“Therefore most of the wise disciples who seek GOD will find weary and weary in spirit.” The first paragraph speaks of all human beings seeking GOD, the Absolute, that which is above all, that which is beyond. But seemingly there is no such thing in the world. The result, in the end, is that the serious, truth-seeking people end up frustrated because when they try to get closer to GOD, they fulfill him and treat him in the wrong mental way and thereby diminish him, thus moving away from him.
“We need to show the way how to enter the lounge. The gate is the divinity revealed in the world. In the world in all its beauty and splendor, in every spirit and soul, in every living thing and creeper, in every plant and flower, in every gentile and kingdom, in the sea and its waves, in the fragrances of play and the exclusion of the luminaries, in the talents of every discourse, in the ideas of every writer, in the imaginations of every poet and in the logics of every thinker, in the feeling of every feeling and in the storm of the heroism of all Hero.”
Here comes Kook’s solution: “You have to show the way to get into the lounge” is a parable. To enter the palace you have to go through the gate. And what is that gate?
“In the ideas of every writer, in the imaginations of every poet and in the logic of every thinker, in the feeling of every feeling and in the storm of the heroism of every hero” Kook explains that the relation to GOD is the relation to the whole being to all reality and beyond. The rabbi writes here in the form of a song to emphasize to us that “GOD is revealed in everything,” (when writing dryly and technically). The lyrical poetic way makes a person understand also through his feelings of admiration, life, and soul, that the concept of “everything” really includes everything. It includes, for example, all the thoughts that have been and will be and everything that has happened or will happen in the world.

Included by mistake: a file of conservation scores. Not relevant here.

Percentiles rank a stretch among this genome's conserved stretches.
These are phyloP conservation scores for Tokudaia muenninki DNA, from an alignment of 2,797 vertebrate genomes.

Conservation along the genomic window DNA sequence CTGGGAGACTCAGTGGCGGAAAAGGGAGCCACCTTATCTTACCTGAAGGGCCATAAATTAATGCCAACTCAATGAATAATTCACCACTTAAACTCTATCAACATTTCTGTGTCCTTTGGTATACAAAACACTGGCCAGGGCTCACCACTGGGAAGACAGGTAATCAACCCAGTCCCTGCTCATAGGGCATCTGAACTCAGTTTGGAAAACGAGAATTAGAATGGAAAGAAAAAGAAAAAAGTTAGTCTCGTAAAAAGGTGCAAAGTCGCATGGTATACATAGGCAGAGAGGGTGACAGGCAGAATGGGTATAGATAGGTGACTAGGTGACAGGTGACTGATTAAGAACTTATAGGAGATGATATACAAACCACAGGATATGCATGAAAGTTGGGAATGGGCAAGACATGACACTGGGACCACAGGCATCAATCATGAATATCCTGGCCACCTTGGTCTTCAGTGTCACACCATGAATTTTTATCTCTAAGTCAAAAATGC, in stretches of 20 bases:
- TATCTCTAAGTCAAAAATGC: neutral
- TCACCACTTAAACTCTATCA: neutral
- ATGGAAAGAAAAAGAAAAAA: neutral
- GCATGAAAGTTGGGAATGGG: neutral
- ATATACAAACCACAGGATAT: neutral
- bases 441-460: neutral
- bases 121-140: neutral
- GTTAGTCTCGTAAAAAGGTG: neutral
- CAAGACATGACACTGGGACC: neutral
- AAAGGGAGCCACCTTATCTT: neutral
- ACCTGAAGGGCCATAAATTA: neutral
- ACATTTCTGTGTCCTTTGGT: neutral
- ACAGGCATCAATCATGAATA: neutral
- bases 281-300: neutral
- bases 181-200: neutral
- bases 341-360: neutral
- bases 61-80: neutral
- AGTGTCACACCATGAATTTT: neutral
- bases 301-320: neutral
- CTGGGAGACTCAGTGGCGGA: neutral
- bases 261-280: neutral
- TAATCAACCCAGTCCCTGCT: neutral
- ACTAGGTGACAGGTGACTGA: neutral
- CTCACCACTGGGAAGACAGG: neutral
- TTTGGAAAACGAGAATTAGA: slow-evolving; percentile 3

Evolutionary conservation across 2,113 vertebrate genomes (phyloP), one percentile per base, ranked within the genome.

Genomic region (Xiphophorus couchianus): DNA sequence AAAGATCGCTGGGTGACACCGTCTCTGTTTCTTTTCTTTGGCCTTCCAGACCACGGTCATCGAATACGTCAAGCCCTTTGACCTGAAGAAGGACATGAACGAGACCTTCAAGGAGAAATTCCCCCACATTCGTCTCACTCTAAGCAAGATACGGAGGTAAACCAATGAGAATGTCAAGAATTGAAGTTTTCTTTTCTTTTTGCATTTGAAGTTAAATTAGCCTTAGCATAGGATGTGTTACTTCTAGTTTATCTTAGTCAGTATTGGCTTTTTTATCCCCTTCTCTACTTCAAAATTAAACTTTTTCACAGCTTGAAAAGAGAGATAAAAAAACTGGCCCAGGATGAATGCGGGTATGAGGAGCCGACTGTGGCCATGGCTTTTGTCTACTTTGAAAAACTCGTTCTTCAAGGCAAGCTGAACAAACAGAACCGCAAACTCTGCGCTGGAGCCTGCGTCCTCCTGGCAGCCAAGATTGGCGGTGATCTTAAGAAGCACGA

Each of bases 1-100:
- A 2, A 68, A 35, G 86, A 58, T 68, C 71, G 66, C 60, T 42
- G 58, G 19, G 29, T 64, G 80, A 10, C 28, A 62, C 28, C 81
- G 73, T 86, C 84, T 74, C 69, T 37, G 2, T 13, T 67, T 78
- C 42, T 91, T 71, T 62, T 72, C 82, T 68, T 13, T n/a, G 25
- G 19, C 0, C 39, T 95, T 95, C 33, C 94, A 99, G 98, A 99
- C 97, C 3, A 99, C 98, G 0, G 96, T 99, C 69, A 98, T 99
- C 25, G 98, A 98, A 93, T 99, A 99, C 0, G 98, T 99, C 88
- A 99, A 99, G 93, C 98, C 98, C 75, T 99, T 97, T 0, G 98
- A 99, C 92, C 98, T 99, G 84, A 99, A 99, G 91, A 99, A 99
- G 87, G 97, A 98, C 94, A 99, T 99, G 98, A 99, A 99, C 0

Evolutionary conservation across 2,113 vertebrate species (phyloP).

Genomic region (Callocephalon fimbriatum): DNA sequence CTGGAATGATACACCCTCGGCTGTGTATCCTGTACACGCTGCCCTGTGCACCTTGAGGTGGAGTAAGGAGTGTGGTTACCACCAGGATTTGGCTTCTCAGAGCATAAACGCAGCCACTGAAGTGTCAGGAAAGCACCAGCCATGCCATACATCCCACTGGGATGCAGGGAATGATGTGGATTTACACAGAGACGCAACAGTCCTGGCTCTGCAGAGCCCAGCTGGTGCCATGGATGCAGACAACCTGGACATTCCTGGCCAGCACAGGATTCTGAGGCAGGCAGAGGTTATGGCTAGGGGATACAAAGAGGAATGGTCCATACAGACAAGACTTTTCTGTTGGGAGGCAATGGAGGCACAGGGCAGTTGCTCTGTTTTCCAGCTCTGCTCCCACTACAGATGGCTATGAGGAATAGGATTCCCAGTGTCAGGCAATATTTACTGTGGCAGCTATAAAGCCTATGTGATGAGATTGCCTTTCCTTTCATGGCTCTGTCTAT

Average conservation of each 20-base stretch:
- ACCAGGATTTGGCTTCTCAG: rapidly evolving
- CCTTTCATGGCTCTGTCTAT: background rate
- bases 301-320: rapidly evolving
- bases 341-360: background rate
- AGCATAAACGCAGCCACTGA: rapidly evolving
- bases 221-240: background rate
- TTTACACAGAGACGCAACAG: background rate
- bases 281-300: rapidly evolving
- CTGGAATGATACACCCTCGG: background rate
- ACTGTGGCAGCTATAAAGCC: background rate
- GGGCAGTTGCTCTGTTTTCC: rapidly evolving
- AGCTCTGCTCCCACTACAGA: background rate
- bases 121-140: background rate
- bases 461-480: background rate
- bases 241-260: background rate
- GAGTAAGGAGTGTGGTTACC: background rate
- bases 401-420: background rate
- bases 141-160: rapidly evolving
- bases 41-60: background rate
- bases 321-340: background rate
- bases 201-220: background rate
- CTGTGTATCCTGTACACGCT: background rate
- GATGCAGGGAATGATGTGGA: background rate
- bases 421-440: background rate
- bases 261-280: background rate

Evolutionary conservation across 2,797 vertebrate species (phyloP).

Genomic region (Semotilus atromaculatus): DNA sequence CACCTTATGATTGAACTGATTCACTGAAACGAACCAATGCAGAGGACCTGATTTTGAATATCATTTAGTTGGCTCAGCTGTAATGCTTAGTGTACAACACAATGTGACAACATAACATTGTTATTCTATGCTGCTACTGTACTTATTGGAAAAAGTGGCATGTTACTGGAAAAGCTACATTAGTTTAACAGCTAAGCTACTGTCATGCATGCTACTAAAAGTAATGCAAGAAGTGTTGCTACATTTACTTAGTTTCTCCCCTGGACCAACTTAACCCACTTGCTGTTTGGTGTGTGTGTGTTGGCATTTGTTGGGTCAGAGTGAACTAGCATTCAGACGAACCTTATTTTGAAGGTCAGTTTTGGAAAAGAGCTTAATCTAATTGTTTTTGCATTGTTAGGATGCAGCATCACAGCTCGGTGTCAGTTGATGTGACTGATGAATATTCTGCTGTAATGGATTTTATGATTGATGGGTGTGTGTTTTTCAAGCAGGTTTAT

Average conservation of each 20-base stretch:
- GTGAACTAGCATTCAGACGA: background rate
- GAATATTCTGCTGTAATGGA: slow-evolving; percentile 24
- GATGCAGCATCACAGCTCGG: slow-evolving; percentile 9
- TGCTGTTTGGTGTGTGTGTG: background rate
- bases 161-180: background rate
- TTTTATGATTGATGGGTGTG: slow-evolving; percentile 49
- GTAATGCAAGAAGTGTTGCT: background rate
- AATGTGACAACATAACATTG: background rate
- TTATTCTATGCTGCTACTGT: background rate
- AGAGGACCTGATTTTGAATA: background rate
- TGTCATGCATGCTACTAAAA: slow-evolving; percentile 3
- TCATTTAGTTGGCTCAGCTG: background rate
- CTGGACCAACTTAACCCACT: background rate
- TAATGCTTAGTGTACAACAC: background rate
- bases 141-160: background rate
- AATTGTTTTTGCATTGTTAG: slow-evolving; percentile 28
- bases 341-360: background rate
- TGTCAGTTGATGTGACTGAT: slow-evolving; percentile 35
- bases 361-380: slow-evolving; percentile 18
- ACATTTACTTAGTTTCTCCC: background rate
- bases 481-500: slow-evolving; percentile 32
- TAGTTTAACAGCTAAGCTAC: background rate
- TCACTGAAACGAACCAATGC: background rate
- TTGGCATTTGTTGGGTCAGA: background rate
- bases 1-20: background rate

Here is a trap to watch out for. “Everything” is an infinite concept, and it is very similar to the philosophical method of Baruch Spinoza, called Pantheism. As “pan” means general, and “theism” means divine, he is almost right, but because he is almost right, he is completely wrong. Spinoza claimed that GOD is everything, and it is a complete mistake to say so. Instead, we say that GOD appears in everything. When we say appear, we do not reduce GOD to our “everything.” Whoever claims that GOD is everything, in fact reduces and limits him.
To say that Isaac appears in a suit describes him, but does not limit and diminish him. If we say that Isaac is a man dressed in a suit, when Isaac comes without a suit, he will not be Isaac. When Spinoza says that GOD is everything, he defines and fulfills GOD, only within the limits of human thought of the word “everything.” When we say that GOD appears in everything, we are not talking about the essence of GOD.
The relationship to GOD stems from our encounter with GOD’s appearance to us through reality. Just as our ability to relate to every detail in reality, from man to a grain of dust, stems from our encounter with the way he appears in reality, from the way he experiences all his appearances, and as explained in the technical stage, so exactly the ability to experience GOD is solely through his actions. Of course, when it comes to all the actions of the saint, blessed is the meaning is everything.
The novelty of this form of looking is that while in the past we thought one had to ascend to some supernatural and metaphysical conception in order to know and know GOD, now it is understandable that the Blessed One simply appears here everywhere. Instead of seeking GOD at lofty heights, we discovered that he is already here and appears in all reality. Instead of going up to it, we realized we just needed to know how to look around.
We have completed the stage of the pedestal. The relation to the divine concept is the relation to everything. We now have in hand a way in which we can address all questions of faith.